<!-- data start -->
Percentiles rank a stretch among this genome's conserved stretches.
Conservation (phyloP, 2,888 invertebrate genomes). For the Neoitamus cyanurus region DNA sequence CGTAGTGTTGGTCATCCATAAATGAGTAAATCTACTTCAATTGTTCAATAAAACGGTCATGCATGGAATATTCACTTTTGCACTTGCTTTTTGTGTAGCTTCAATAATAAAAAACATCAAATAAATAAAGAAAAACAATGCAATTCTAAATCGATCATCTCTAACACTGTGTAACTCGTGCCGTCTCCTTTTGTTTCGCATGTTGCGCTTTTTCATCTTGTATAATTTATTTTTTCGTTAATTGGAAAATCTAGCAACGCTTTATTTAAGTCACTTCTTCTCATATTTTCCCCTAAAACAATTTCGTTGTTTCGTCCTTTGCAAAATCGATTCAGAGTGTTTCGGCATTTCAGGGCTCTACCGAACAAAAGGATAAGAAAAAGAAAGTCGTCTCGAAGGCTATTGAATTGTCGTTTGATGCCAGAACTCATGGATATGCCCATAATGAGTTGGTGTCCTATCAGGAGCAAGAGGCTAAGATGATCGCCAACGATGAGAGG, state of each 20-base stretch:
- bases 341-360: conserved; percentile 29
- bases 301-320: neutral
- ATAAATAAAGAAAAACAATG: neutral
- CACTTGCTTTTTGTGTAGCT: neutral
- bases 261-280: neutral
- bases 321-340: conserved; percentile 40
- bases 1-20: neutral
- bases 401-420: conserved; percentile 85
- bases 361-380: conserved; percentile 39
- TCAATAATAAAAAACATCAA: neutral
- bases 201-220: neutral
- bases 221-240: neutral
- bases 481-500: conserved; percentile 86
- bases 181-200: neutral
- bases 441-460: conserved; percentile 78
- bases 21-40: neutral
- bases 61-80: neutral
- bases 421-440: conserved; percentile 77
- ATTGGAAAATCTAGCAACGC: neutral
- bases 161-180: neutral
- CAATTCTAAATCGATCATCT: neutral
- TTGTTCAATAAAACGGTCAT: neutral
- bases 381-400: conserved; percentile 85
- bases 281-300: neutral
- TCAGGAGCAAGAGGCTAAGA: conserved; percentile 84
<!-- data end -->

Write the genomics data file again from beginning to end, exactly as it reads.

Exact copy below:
Percentiles rank a stretch among this genome's conserved stretches.
Conservation (phyloP, 2,888 invertebrate genomes). For the Neoitamus cyanurus region DNA sequence CGTAGTGTTGGTCATCCATAAATGAGTAAATCTACTTCAATTGTTCAATAAAACGGTCATGCATGGAATATTCACTTTTGCACTTGCTTTTTGTGTAGCTTCAATAATAAAAAACATCAAATAAATAAAGAAAAACAATGCAATTCTAAATCGATCATCTCTAACACTGTGTAACTCGTGCCGTCTCCTTTTGTTTCGCATGTTGCGCTTTTTCATCTTGTATAATTTATTTTTTCGTTAATTGGAAAATCTAGCAACGCTTTATTTAAGTCACTTCTTCTCATATTTTCCCCTAAAACAATTTCGTTGTTTCGTCCTTTGCAAAATCGATTCAGAGTGTTTCGGCATTTCAGGGCTCTACCGAACAAAAGGATAAGAAAAAGAAAGTCGTCTCGAAGGCTATTGAATTGTCGTTTGATGCCAGAACTCATGGATATGCCCATAATGAGTTGGTGTCCTATCAGGAGCAAGAGGCTAAGATGATCGCCAACGATGAGAGG, state of each 20-base stretch:
- bases 341-360: conserved; percentile 29
- bases 301-320: neutral
- ATAAATAAAGAAAAACAATG: neutral
- CACTTGCTTTTTGTGTAGCT: neutral
- bases 261-280: neutral
- bases 321-340: conserved; percentile 40
- bases 1-20: neutral
- bases 401-420: conserved; percentile 85
- bases 361-380: conserved; percentile 39
- TCAATAATAAAAAACATCAA: neutral
- bases 201-220: neutral
- bases 221-240: neutral
- bases 481-500: conserved; percentile 86
- bases 181-200: neutral
- bases 441-460: conserved; percentile 78
- bases 21-40: neutral
- bases 61-80: neutral
- bases 421-440: conserved; percentile 77
- ATTGGAAAATCTAGCAACGC: neutral
- bases 161-180: neutral
- CAATTCTAAATCGATCATCT: neutral
- TTGTTCAATAAAACGGTCAT: neutral
- bases 381-400: conserved; percentile 85
- bases 281-300: neutral
- TCAGGAGCAAGAGGCTAAGA: conserved; percentile 84